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Installing and Redistributing MSXML

The information in this topic is intended to familiarize you with MSXML installation, redistribution, versioning and common issues that you might encounter when using MSXML.

This topic focuses on the more recent MSXML versions. The following MSXML versions are covered:

Note Note

MSXML 5.0 for Microsoft Office Applications is only available with Microsoft Office 2003 and is not covered in this topic.

MSXML side-by-side installation allows multiple versions to be loaded in memory and used simultaneously by separate applications that depend on different versions of MSXML. For example, MSXML 6.0 will install side by side with MSXML 3.0 and will not impact existing applications that use MSXML 3.0. When a service pack is installed for a version of MSXML, the service pack will completely replace the previous installation of that version. For example, a new service pack for MSXML 3.0 completely replaces the previous installation of MSXML 3.0, but does not affect an installation of MSXML 6.0. The only MSXML version where it is an option to have a later SP version installed without replacing the previous one is MSXML 4.0. This can be done by installing MSXML 4.0 in Windows OS Side-by-Side (WinSxS) mode.

It is not recommended to use Windows OS Side-by-Side (WinSxS) installations. Instead, you should validate your application with the latest service pack of the version of MSXML that you use.

Note Note

It is recommended that you upgrade from earlier versions of MSXML to MSXML 6.0. MSXML 6.0 provides security and performance improvements over earlier MSXML versions.

To download the latest version of MSXML, see the XML Downloads page of the MSDN Online Library.

In order to build an application written in C++, a MSXML header file has to be included, and the project has to link to a MSXML library. The MSXML header file and library are installed when installing the MSXML SDK. To download MSXML SDK, go to the XML Downloads page of MSDN Online Library and choose the appropriate MSXML version.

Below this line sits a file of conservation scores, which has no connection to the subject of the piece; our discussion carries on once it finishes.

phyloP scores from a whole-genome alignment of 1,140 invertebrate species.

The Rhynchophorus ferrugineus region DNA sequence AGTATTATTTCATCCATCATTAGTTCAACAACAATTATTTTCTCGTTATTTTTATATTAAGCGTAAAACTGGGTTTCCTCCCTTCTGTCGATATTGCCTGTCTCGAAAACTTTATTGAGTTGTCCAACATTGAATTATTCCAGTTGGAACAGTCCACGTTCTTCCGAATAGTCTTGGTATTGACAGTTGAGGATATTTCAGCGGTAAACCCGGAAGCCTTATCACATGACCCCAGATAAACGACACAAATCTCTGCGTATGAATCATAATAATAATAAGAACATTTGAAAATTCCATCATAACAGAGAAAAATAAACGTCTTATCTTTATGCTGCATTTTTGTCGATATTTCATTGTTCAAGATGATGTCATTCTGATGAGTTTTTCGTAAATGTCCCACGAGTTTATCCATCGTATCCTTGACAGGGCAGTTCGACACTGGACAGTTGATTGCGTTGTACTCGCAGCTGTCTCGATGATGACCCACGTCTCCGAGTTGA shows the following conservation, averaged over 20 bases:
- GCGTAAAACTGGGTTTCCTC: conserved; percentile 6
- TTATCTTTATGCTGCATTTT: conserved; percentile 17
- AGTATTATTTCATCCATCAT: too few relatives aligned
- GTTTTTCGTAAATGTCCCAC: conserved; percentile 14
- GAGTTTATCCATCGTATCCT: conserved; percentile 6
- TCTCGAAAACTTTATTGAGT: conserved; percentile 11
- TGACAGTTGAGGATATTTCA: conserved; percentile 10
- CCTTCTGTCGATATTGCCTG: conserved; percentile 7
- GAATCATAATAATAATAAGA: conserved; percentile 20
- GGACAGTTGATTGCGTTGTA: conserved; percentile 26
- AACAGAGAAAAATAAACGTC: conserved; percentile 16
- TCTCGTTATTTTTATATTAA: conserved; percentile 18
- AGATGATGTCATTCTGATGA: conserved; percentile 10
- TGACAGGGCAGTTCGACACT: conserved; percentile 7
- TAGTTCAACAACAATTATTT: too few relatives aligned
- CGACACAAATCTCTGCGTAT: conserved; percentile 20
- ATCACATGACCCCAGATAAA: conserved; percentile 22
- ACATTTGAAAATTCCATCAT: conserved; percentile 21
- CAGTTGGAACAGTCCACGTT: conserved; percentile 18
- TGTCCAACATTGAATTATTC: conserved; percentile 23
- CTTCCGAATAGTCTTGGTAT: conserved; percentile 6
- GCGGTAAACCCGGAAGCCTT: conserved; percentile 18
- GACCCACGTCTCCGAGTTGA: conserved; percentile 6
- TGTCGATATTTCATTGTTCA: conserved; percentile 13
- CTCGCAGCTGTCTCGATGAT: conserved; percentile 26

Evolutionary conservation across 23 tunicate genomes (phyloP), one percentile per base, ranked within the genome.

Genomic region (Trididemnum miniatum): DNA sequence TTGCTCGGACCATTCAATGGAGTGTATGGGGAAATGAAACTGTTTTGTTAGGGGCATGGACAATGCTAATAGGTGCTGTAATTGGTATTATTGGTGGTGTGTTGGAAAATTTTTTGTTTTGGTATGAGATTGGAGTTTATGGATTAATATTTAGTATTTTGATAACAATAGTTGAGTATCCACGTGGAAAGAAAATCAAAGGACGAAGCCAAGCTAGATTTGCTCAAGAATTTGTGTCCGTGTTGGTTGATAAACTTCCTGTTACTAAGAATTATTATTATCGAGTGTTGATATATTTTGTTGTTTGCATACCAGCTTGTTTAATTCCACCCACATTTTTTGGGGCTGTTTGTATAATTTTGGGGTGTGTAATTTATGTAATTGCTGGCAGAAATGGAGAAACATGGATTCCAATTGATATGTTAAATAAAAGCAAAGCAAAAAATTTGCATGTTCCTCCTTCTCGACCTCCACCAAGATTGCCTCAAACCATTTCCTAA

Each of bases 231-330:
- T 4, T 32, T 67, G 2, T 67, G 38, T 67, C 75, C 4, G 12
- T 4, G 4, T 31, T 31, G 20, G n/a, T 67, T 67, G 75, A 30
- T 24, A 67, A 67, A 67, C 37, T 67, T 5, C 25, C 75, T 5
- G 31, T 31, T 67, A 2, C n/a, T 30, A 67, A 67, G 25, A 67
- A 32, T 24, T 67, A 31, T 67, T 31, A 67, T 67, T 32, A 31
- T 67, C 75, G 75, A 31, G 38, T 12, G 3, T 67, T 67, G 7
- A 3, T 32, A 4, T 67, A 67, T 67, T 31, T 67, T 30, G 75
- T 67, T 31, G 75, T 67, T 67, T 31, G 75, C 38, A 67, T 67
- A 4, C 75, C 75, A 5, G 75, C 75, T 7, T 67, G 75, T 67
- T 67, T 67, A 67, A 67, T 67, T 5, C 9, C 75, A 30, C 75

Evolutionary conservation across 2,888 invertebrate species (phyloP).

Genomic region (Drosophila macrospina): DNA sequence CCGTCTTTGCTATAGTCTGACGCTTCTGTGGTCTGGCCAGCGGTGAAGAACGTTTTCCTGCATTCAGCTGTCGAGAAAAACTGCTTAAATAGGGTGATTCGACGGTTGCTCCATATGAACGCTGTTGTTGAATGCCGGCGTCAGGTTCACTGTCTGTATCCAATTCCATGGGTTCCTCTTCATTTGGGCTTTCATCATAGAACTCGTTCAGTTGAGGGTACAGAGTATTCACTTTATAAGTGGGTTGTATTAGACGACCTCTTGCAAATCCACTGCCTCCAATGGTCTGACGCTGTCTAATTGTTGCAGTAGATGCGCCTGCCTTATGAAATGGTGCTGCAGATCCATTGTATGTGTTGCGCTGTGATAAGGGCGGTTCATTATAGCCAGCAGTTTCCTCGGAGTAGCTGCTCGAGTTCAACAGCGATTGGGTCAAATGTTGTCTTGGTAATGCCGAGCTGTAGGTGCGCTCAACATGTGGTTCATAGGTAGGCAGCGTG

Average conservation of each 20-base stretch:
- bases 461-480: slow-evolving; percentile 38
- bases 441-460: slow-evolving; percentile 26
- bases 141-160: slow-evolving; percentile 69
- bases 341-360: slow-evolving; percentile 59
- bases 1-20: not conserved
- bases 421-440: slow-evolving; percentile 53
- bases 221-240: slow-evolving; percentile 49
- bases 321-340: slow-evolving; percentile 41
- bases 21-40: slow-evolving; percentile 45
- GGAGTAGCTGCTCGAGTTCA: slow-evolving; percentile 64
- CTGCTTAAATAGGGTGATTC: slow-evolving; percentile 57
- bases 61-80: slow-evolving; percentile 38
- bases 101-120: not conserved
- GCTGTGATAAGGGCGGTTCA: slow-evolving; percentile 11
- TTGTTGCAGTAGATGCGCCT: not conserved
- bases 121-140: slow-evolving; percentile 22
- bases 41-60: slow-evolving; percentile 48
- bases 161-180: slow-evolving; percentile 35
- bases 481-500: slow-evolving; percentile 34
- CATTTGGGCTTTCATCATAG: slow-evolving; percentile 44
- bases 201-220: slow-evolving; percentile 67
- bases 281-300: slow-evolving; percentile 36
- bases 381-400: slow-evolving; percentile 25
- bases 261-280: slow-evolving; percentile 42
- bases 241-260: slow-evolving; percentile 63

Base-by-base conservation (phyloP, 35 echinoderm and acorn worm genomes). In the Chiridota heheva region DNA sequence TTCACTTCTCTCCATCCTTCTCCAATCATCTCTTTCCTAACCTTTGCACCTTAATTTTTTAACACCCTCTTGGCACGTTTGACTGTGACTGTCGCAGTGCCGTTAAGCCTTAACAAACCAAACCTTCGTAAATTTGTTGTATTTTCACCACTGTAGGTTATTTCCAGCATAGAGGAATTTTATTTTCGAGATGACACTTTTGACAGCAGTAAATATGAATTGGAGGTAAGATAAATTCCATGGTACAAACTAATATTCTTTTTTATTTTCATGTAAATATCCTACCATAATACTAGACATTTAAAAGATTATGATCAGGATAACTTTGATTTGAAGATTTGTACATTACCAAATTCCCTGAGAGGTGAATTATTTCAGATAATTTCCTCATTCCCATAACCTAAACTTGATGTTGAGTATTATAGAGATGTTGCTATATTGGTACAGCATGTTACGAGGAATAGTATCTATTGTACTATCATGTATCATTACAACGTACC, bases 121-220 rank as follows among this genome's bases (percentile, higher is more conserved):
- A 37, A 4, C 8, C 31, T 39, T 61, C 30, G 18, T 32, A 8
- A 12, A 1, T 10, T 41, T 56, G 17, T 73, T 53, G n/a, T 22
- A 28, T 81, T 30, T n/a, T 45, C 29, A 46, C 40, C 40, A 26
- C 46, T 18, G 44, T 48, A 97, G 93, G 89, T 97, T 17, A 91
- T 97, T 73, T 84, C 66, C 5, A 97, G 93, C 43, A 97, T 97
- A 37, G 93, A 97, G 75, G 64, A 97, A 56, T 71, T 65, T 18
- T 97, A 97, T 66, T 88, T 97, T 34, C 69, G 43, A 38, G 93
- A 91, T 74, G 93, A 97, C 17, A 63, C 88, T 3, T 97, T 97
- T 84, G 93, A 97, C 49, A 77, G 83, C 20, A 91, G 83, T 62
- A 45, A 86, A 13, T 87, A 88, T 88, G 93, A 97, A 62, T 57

If you install MSXML 6.0 SDK, by default your directory will be C:\Program Files\MSXML 6.0, with subdirectories named inc and lib.

When you write applications that use MSXML, you might also need to redistribute MSXML along with your application.

  • For MSXML 6.0, you should incorporate msxml6.msi into your application setup.

  • For versions prior to MSXML 6.0, use the Windows Installer merge module (Msxml.msm).

  • For MSXML 4.0, use the .CAB file (Msxml4.cab) method of distribution for Web download installations.

For more information about how to redistribute MSXML with your application setup, see the XML Downloads page of MSDN Online Library.

MSXML 3.0 was the last version of MSXML to support version-independent CLSIDs and ProgIDs. If you install later versions of MSXML, applications that use version-independent CLSIDs and ProgIDs will continue to run using the most recent version of MSXML that supports version independence, typically MSXML 3.0. To address a particular version of the parser, code should include version-dependent CLSIDs and ProgIDs.

The following statement invokes the version-independent DOM Document implemented in MSXML 3.0:

var dom = new ActiveXObject("msxml2.DOMDocument");

The following statement invokes a particular version of the parser, in this case MSXML 3.0:

var dom = new ActiveXObject("Msxml2.DOMDocument.3.0");

To use MSXML 6.0 instead of MSXML 3.0, use the following new MSXML 6.0 CLSID:

var dom = new ActiveXObject("Msxml2.DOMDocument.6.0");
Important noteImportant

Ensure the stability of your applications by updating older version-independent CLSIDs and ProgIDs to version-dependent CLSIDs and ProgIDs.

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